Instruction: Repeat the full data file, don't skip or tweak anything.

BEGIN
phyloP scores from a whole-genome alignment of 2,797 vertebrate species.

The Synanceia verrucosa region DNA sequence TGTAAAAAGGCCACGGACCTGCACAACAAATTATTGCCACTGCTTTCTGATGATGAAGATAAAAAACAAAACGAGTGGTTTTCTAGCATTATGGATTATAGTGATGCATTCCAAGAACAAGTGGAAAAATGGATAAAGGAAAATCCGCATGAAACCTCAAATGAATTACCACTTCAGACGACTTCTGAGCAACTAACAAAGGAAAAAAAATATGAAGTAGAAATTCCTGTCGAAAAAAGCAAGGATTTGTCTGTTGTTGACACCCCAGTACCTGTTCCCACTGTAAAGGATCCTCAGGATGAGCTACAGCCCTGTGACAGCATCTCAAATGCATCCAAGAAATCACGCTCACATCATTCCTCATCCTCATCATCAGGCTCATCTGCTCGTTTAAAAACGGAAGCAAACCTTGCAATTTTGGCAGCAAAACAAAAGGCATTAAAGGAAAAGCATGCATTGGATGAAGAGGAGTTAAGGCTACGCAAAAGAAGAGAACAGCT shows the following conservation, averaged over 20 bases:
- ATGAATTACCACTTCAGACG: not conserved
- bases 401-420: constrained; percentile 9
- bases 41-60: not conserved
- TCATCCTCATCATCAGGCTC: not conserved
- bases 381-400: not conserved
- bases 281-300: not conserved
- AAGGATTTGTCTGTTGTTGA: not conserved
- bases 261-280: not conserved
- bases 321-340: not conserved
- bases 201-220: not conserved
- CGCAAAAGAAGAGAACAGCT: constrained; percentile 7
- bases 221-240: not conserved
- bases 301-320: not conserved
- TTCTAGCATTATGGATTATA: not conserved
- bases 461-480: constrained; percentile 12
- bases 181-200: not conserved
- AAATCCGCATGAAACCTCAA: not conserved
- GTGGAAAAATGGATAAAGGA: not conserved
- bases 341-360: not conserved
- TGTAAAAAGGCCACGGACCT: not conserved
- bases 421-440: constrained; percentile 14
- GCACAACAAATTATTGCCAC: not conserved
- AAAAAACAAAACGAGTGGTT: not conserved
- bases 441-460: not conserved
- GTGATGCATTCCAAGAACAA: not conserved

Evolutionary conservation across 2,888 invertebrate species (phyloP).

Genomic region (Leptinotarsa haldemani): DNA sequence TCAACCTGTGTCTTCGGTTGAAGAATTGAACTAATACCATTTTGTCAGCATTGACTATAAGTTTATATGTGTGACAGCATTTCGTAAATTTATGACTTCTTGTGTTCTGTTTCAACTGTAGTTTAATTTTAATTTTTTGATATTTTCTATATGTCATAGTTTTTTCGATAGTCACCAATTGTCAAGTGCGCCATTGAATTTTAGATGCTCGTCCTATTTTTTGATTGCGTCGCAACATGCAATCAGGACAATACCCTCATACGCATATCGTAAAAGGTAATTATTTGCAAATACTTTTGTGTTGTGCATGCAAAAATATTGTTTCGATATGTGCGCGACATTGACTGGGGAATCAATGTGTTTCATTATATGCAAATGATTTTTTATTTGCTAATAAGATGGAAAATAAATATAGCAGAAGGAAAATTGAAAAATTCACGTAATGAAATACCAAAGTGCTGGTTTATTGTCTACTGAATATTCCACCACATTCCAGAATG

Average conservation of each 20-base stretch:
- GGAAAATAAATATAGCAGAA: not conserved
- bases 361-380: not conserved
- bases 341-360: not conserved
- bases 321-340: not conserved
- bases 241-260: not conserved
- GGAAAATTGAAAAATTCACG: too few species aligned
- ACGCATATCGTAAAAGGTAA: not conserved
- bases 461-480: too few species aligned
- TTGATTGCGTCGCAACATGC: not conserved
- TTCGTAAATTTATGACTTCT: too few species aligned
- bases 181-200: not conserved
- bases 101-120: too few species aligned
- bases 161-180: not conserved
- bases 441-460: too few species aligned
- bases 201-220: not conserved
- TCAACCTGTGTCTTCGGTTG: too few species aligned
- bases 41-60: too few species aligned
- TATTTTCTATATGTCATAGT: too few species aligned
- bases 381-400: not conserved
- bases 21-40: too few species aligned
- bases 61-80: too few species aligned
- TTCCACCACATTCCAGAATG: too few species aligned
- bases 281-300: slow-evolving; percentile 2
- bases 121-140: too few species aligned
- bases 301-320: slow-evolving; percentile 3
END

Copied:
phyloP scores from a whole-genome alignment of 2,797 vertebrate species.

The Synanceia verrucosa region DNA sequence TGTAAAAAGGCCACGGACCTGCACAACAAATTATTGCCACTGCTTTCTGATGATGAAGATAAAAAACAAAACGAGTGGTTTTCTAGCATTATGGATTATAGTGATGCATTCCAAGAACAAGTGGAAAAATGGATAAAGGAAAATCCGCATGAAACCTCAAATGAATTACCACTTCAGACGACTTCTGAGCAACTAACAAAGGAAAAAAAATATGAAGTAGAAATTCCTGTCGAAAAAAGCAAGGATTTGTCTGTTGTTGACACCCCAGTACCTGTTCCCACTGTAAAGGATCCTCAGGATGAGCTACAGCCCTGTGACAGCATCTCAAATGCATCCAAGAAATCACGCTCACATCATTCCTCATCCTCATCATCAGGCTCATCTGCTCGTTTAAAAACGGAAGCAAACCTTGCAATTTTGGCAGCAAAACAAAAGGCATTAAAGGAAAAGCATGCATTGGATGAAGAGGAGTTAAGGCTACGCAAAAGAAGAGAACAGCT shows the following conservation, averaged over 20 bases:
- ATGAATTACCACTTCAGACG: not conserved
- bases 401-420: constrained; percentile 9
- bases 41-60: not conserved
- TCATCCTCATCATCAGGCTC: not conserved
- bases 381-400: not conserved
- bases 281-300: not conserved
- AAGGATTTGTCTGTTGTTGA: not conserved
- bases 261-280: not conserved
- bases 321-340: not conserved
- bases 201-220: not conserved
- CGCAAAAGAAGAGAACAGCT: constrained; percentile 7
- bases 221-240: not conserved
- bases 301-320: not conserved
- TTCTAGCATTATGGATTATA: not conserved
- bases 461-480: constrained; percentile 12
- bases 181-200: not conserved
- AAATCCGCATGAAACCTCAA: not conserved
- GTGGAAAAATGGATAAAGGA: not conserved
- bases 341-360: not conserved
- TGTAAAAAGGCCACGGACCT: not conserved
- bases 421-440: constrained; percentile 14
- GCACAACAAATTATTGCCAC: not conserved
- AAAAAACAAAACGAGTGGTT: not conserved
- bases 441-460: not conserved
- GTGATGCATTCCAAGAACAA: not conserved

Evolutionary conservation across 2,888 invertebrate species (phyloP).

Genomic region (Leptinotarsa haldemani): DNA sequence TCAACCTGTGTCTTCGGTTGAAGAATTGAACTAATACCATTTTGTCAGCATTGACTATAAGTTTATATGTGTGACAGCATTTCGTAAATTTATGACTTCTTGTGTTCTGTTTCAACTGTAGTTTAATTTTAATTTTTTGATATTTTCTATATGTCATAGTTTTTTCGATAGTCACCAATTGTCAAGTGCGCCATTGAATTTTAGATGCTCGTCCTATTTTTTGATTGCGTCGCAACATGCAATCAGGACAATACCCTCATACGCATATCGTAAAAGGTAATTATTTGCAAATACTTTTGTGTTGTGCATGCAAAAATATTGTTTCGATATGTGCGCGACATTGACTGGGGAATCAATGTGTTTCATTATATGCAAATGATTTTTTATTTGCTAATAAGATGGAAAATAAATATAGCAGAAGGAAAATTGAAAAATTCACGTAATGAAATACCAAAGTGCTGGTTTATTGTCTACTGAATATTCCACCACATTCCAGAATG

Average conservation of each 20-base stretch:
- GGAAAATAAATATAGCAGAA: not conserved
- bases 361-380: not conserved
- bases 341-360: not conserved
- bases 321-340: not conserved
- bases 241-260: not conserved
- GGAAAATTGAAAAATTCACG: too few species aligned
- ACGCATATCGTAAAAGGTAA: not conserved
- bases 461-480: too few species aligned
- TTGATTGCGTCGCAACATGC: not conserved
- TTCGTAAATTTATGACTTCT: too few species aligned
- bases 181-200: not conserved
- bases 101-120: too few species aligned
- bases 161-180: not conserved
- bases 441-460: too few species aligned
- bases 201-220: not conserved
- TCAACCTGTGTCTTCGGTTG: too few species aligned
- bases 41-60: too few species aligned
- TATTTTCTATATGTCATAGT: too few species aligned
- bases 381-400: not conserved
- bases 21-40: too few species aligned
- bases 61-80: too few species aligned
- TTCCACCACATTCCAGAATG: too few species aligned
- bases 281-300: slow-evolving; percentile 2
- bases 121-140: too few species aligned
- bases 301-320: slow-evolving; percentile 3